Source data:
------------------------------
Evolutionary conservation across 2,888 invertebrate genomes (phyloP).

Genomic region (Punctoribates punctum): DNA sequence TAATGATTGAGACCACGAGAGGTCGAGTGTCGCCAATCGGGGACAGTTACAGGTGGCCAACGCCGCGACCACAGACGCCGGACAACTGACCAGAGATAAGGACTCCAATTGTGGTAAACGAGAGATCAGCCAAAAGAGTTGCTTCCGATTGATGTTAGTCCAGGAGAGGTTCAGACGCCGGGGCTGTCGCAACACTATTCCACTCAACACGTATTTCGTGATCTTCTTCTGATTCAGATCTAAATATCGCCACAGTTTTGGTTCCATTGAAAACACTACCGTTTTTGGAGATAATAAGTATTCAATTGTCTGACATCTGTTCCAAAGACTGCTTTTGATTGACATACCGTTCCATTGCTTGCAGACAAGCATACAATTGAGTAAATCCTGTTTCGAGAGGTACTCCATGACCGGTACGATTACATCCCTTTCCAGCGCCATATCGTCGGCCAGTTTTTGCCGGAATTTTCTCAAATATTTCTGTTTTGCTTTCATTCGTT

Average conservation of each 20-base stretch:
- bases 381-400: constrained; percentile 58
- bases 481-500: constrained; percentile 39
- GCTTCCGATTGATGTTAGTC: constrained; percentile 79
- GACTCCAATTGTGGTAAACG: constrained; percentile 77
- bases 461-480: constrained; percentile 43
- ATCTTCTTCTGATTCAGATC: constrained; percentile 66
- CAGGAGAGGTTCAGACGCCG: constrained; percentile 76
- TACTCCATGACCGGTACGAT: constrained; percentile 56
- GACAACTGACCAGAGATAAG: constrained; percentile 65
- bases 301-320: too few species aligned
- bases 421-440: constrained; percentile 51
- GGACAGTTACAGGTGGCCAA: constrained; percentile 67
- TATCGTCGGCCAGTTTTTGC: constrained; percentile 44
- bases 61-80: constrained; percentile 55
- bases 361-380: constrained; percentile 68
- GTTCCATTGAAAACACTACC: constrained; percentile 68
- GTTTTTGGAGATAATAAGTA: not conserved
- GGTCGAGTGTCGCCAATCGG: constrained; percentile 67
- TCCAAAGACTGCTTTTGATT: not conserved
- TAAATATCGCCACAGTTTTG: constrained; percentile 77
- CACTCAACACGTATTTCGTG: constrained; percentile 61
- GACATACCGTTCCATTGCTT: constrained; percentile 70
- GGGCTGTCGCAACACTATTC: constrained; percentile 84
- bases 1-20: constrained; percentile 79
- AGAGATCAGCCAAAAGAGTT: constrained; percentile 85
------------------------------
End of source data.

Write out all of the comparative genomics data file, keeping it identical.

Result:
Evolutionary conservation across 2,888 invertebrate genomes (phyloP).

Genomic region (Punctoribates punctum): DNA sequence TAATGATTGAGACCACGAGAGGTCGAGTGTCGCCAATCGGGGACAGTTACAGGTGGCCAACGCCGCGACCACAGACGCCGGACAACTGACCAGAGATAAGGACTCCAATTGTGGTAAACGAGAGATCAGCCAAAAGAGTTGCTTCCGATTGATGTTAGTCCAGGAGAGGTTCAGACGCCGGGGCTGTCGCAACACTATTCCACTCAACACGTATTTCGTGATCTTCTTCTGATTCAGATCTAAATATCGCCACAGTTTTGGTTCCATTGAAAACACTACCGTTTTTGGAGATAATAAGTATTCAATTGTCTGACATCTGTTCCAAAGACTGCTTTTGATTGACATACCGTTCCATTGCTTGCAGACAAGCATACAATTGAGTAAATCCTGTTTCGAGAGGTACTCCATGACCGGTACGATTACATCCCTTTCCAGCGCCATATCGTCGGCCAGTTTTTGCCGGAATTTTCTCAAATATTTCTGTTTTGCTTTCATTCGTT

Average conservation of each 20-base stretch:
- bases 381-400: constrained; percentile 58
- bases 481-500: constrained; percentile 39
- GCTTCCGATTGATGTTAGTC: constrained; percentile 79
- GACTCCAATTGTGGTAAACG: constrained; percentile 77
- bases 461-480: constrained; percentile 43
- ATCTTCTTCTGATTCAGATC: constrained; percentile 66
- CAGGAGAGGTTCAGACGCCG: constrained; percentile 76
- TACTCCATGACCGGTACGAT: constrained; percentile 56
- GACAACTGACCAGAGATAAG: constrained; percentile 65
- bases 301-320: too few species aligned
- bases 421-440: constrained; percentile 51
- GGACAGTTACAGGTGGCCAA: constrained; percentile 67
- TATCGTCGGCCAGTTTTTGC: constrained; percentile 44
- bases 61-80: constrained; percentile 55
- bases 361-380: constrained; percentile 68
- GTTCCATTGAAAACACTACC: constrained; percentile 68
- GTTTTTGGAGATAATAAGTA: not conserved
- GGTCGAGTGTCGCCAATCGG: constrained; percentile 67
- TCCAAAGACTGCTTTTGATT: not conserved
- TAAATATCGCCACAGTTTTG: constrained; percentile 77
- CACTCAACACGTATTTCGTG: constrained; percentile 61
- GACATACCGTTCCATTGCTT: constrained; percentile 70
- GGGCTGTCGCAACACTATTC: constrained; percentile 84
- bases 1-20: constrained; percentile 79
- AGAGATCAGCCAAAAGAGTT: constrained; percentile 85